Well, let’s start with SEARS or any other relator that is headed toward bankruptcy. The list is getting longer every year. Just think about SEARS having survived for 124 years both inside the box and outside of it, but now that a box no longer exists, the company has no clue how to survive. Some are guessing its doors will close during its 125-year anniversary.

I was once taught that business is always moving. If its not moving forward with growth, then it’s moving backwards with decline. A business is incapable of standing still. I was also taught that innovation (creativity) was the only thing that could grow a company exponentially. Creativity is movement.

The companies throughout history that disrupted their business market with new innovative solutions always captured 40-90% of the market and forced all other competitors to share the leftovers.

The fact that progress is impossible without change stumps numerous leaders. But a creative knows that change is inevitable and chooses to create the change rather than worrying about what may or may not take place by the hand of others.

Creatives are the leaders of our cultural future.

© 2017 by CJ Powers

Capturing the Surge of Inspiration

If I were to write a formula for innovation it would look something like this:

Creativity * Inspiration = Innovation

There are few who will disagree with my formula, but almost everyone would admit that the tricky part is capturing and maintaining the surge of inspiration. Finding it is never the problem, as inspiration is always associated with life. When you find life, you find inspiration.

To find inspiration all we have to do is seek out the things that are infused with life. The meaning of the word is also associated with life. One definition is about inhaling to bring something to life. Another is about giving life. Still another is about a divine influence that creates life.

When you find a person who is full of life, you find a person that inspires you. If you are able to maintain a relationship with him or her, you have found a source of continuous inspiration. Many artists during the renaissance referred to inspiring people as their muse or a goddess that inspires. Today, we call the person a rare treasure and a joyful find.

CreativeMost artists find different people over time that brings about various levels of inspiration. Seldom do we come upon a person who overloads us with so much inspiration that we go off creating project on top of project—but it does happen.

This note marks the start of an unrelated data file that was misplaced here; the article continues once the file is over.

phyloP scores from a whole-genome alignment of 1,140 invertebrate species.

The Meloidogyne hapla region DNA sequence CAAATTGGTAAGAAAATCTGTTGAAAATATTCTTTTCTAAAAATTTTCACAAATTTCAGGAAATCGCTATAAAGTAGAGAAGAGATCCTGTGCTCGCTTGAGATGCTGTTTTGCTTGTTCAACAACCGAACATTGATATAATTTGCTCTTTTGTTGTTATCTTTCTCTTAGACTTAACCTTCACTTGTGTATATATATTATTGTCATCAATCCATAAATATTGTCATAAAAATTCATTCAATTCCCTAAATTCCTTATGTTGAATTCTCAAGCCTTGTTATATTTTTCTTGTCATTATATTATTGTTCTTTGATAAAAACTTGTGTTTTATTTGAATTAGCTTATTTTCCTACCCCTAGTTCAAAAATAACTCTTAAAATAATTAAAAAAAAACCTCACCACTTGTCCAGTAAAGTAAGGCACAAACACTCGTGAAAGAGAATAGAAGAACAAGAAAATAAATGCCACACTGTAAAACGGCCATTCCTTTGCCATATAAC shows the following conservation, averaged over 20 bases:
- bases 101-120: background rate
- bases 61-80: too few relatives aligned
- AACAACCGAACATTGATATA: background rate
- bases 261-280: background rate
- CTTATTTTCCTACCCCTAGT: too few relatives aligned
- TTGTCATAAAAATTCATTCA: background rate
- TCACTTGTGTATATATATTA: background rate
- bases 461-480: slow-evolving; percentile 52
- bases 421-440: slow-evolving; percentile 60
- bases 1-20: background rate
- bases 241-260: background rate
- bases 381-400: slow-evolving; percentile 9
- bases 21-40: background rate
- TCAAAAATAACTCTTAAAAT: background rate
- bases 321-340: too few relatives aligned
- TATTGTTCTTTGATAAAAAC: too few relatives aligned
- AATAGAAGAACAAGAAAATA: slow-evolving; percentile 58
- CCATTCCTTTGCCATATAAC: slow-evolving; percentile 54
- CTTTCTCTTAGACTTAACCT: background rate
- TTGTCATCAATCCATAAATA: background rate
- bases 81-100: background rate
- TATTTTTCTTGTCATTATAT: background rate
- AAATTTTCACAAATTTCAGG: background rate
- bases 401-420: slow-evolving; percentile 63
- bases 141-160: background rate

The key is trying to figure out how to keep someone special like that in our life, especially when they need to receive something in return like any good two-way relationship. But what do you provide a muse?

During days of old, the artist would bring honest heartfelt emotions and words of love to the relationship—driving some into romantic relationships. During the late 1900’s partnerships were formed with each person bringing something to the table that the other needed to keep the business functioning. However, few people developed long term relationships, whether platonic or not, that was based on each person focusing on the needs of the other.

I’m convinced that when you pour some form of inspiration into another person’s life their heart overflows with joy, love and hope. The combination of those three things settles into the heart, which produces inspired words of affirmation and encouragement—life giving things in their own right that inspire the artist in return. This results in the artist being inspired more than they gave out.

In other words, if we sew seeds of inspiration into the lives of those around us, they may in turn inspire us. If my theory is true, then the best way to capture inspiration is by giving it away. To test my theory, I recommend that artists find ways of inspiring others and pay attention to see how much inspiration comes back to them.

But, if you are truly fortunate, you may stumble into a person who matches your synergy for inspiration. You both would fly high with joy overflowing because it takes little effort between you to generate more inspiration than what your humble hearts can hold.

I’ve only had that experience a couple times in life and I can tell you that you feel capable of changing the world because of them, yet you never want to leave their presence for fear that the inspiration might fade. You want to spend every waking hour with them, but instead you’re driven to create and innovate from your overflowing heart. That gift of inspiration gives birth to new ideas and work that changes lives. The inspired creative cannot sit still. He or she must respond to what they receive.

Since those experiences happen ever so seldom, I recommend you put my theory to the test and see if it works or not. Go out and inspire someone and let me know the results.

Copyright © 2016 by CJ Powers